Now, when it comes to life and death, we know that Jesus is our victory, our only hope, and we rest in that. However, salvation is not intended to produce in us a laziness. Spiritual laziness is foreign to our faith.

“Therefore, since we have so great a cloud of witnesses surrounding us, let us also lay aside every encumbrance and the sin which so easily entangles us, and let us run with endurance the race that is set before us” -Hebrews 12:1

“Do you not know that those who run in a race all run, but only one receives the prize? Run in such a way that you may win. Everyone who competes in the games exercises self-control in all things. They then do it to receive a perishable wreath, but we an imperishable. Therefore I run in such a way, as not without aim; I box in such a way, as not beating the air; but I discipline my body and make it my slave, so that, after I have preached to others, I myself will not be disqualified.” -1 Corinthians 9:24-27

At the end of our race, there will be winners and losers, and only one laurel will be awarded -to those who ran the race well, with the purpose of the Master. There will be no rewards for good intentions, or worldly accomplishments -none.

“His master said to him, ‘Well done, good and faithful slave. You were faithful with a few things, I will put you in charge of many things; enter into the joy of your master.’ -Matthew 25:21

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Posted by on March 17, 2014 in Meditation, Real Life, Teaching


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New Years

Wednesday marks 28 years of living without drugs and alcohol in my life.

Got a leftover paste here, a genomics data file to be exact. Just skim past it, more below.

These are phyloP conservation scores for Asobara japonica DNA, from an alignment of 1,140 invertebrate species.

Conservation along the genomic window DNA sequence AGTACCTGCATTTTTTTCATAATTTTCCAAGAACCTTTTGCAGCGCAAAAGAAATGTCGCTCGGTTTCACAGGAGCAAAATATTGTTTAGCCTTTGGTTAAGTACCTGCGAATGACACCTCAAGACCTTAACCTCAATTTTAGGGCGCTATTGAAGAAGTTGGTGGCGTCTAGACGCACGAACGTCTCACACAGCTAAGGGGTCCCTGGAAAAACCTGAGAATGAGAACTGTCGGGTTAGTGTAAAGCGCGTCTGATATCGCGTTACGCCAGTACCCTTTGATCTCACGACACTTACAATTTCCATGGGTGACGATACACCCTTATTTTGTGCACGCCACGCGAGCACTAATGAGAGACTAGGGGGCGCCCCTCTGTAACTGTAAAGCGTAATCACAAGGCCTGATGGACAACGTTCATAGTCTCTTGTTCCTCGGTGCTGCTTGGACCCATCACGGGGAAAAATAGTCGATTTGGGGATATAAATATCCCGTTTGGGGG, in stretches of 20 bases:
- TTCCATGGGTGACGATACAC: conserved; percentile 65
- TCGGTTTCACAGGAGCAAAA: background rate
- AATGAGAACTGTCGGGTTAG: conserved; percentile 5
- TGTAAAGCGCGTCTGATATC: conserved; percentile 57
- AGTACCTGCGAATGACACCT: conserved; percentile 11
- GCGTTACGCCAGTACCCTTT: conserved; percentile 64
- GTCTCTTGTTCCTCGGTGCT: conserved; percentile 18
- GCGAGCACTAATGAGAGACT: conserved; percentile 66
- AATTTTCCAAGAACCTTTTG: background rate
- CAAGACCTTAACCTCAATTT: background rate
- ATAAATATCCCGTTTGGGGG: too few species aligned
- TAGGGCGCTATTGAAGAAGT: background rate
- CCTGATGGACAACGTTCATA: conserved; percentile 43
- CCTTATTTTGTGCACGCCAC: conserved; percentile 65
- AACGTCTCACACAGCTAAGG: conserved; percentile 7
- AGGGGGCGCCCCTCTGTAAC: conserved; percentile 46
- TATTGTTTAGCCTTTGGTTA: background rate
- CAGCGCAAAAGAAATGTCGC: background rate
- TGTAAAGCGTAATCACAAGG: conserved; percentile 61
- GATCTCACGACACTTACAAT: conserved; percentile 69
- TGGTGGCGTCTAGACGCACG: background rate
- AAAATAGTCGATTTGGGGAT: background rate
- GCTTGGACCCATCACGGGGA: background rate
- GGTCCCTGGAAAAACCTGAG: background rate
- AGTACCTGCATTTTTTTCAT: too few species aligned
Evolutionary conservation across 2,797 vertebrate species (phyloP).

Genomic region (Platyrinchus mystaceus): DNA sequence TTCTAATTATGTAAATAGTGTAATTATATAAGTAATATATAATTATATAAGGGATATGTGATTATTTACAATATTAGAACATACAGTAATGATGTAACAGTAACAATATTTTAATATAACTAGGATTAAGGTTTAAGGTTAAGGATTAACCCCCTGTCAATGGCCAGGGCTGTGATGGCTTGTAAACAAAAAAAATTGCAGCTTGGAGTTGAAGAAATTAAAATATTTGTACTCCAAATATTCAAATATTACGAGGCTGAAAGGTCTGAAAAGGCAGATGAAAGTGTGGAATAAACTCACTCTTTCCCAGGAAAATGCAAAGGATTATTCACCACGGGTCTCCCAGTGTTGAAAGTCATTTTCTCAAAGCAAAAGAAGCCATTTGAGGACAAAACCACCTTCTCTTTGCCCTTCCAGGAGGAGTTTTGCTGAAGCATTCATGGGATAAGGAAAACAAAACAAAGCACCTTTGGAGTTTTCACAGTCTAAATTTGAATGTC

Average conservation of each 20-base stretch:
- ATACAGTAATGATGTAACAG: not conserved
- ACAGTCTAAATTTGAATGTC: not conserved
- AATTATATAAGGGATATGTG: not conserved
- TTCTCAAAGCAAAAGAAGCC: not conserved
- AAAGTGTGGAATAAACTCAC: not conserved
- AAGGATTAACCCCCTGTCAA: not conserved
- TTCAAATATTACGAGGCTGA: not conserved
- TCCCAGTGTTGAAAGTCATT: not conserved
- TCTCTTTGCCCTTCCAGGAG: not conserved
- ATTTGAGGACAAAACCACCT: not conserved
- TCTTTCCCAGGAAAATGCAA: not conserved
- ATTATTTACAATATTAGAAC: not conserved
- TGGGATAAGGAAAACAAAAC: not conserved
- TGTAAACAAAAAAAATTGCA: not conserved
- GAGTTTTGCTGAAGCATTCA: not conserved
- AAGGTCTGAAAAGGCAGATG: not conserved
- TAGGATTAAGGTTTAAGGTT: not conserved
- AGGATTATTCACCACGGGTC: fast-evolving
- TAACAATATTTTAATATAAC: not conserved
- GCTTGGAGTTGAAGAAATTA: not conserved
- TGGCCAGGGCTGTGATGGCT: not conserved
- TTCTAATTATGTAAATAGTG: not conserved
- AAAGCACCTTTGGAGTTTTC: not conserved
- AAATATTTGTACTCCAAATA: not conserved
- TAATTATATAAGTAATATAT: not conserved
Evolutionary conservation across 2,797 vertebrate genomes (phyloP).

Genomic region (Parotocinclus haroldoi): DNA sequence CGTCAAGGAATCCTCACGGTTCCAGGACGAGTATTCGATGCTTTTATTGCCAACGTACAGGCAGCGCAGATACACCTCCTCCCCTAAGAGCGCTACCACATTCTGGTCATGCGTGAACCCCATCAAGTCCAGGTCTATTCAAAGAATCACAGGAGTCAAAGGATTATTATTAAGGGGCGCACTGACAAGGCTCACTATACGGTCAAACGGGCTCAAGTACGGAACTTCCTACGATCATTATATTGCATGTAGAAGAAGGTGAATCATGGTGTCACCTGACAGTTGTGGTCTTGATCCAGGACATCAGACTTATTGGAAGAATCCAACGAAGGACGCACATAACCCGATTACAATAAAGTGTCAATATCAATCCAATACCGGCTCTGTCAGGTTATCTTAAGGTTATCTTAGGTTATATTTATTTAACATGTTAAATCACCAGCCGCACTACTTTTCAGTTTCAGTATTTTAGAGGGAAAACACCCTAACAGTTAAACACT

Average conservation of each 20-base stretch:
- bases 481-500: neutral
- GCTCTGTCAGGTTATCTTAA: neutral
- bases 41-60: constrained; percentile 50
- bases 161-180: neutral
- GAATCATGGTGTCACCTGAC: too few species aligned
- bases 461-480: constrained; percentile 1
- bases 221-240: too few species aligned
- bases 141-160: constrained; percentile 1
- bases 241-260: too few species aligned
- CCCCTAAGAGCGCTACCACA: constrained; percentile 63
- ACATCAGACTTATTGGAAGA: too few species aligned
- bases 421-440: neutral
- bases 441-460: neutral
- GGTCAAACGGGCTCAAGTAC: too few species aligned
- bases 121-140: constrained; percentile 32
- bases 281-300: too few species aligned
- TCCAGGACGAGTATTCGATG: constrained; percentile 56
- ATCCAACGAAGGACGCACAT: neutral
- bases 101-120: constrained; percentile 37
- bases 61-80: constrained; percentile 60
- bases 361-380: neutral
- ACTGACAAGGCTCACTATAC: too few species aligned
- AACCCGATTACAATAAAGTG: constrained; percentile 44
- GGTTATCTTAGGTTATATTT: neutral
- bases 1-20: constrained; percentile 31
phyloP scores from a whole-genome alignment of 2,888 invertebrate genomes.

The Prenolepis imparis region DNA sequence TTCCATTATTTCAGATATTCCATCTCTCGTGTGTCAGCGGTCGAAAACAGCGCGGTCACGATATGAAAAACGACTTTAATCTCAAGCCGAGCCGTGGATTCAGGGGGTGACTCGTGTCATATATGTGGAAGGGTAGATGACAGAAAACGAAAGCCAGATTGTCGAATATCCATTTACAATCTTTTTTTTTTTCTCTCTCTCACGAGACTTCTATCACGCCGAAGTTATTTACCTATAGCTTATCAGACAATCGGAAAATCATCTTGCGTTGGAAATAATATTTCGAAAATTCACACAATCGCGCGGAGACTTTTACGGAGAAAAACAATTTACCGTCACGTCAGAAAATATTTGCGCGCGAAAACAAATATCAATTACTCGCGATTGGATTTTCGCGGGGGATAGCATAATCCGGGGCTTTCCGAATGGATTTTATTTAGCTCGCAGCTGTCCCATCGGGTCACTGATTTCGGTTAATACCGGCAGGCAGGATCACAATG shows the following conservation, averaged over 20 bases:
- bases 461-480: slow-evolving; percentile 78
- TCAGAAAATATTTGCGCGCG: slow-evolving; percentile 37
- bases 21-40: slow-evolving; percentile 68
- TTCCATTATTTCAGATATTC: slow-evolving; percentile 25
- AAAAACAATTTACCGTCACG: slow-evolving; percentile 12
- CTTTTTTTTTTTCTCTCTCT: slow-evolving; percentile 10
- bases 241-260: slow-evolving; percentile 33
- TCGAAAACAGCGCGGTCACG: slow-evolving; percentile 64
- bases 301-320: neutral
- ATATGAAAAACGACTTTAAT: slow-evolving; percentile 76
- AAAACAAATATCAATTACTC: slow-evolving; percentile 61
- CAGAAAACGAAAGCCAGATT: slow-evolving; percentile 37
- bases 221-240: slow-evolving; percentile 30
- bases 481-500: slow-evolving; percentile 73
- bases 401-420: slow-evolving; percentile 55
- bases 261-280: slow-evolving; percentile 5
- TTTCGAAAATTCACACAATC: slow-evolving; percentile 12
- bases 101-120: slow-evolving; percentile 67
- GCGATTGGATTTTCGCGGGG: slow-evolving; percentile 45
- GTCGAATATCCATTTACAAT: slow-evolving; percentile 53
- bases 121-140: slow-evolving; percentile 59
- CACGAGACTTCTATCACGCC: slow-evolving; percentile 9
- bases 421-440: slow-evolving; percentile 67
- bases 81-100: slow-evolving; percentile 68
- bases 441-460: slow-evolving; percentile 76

They have been good years. This Spring will be my 27th year of life with Christ –something even better.
I like to look back, remembering pretty vividly what the occasions of change looked like.
Both were at my own bedside, in my room, alone.
The first found me loaded, empty, and ready to end my life. (thankful every day that I didn’t pull the trigger)
Rehab was good, after all, I didn’t really want to die.

I found, however, that the alcohol, the drugs,… the sex… none of that was the real cause of the pain that I felt.
It was there, even after the fog of those things were gone. They were just symptoms of the greater disease of sin.
That was what I had to face on that Spring day,… there was still something missing.
In the morning I gave my life to Jesus. It was the best decision of my life.
It’s a moment forever burned into my heart.

It’s good to look back. What I see is a good God, who loved me, and gave His life for mine.
His death, that I might live.

Like George Bailey, who got to see a vision of what life would have been like if he hadn’t lived, I look back and consider what might not have been. I look at my lovely wife, my glorious daughters, my friends, the church, -and I’m so thankful.
Like the line from the Talking Heads song “Once In A Lifetime,” I ask myself, “well, how did I get here?”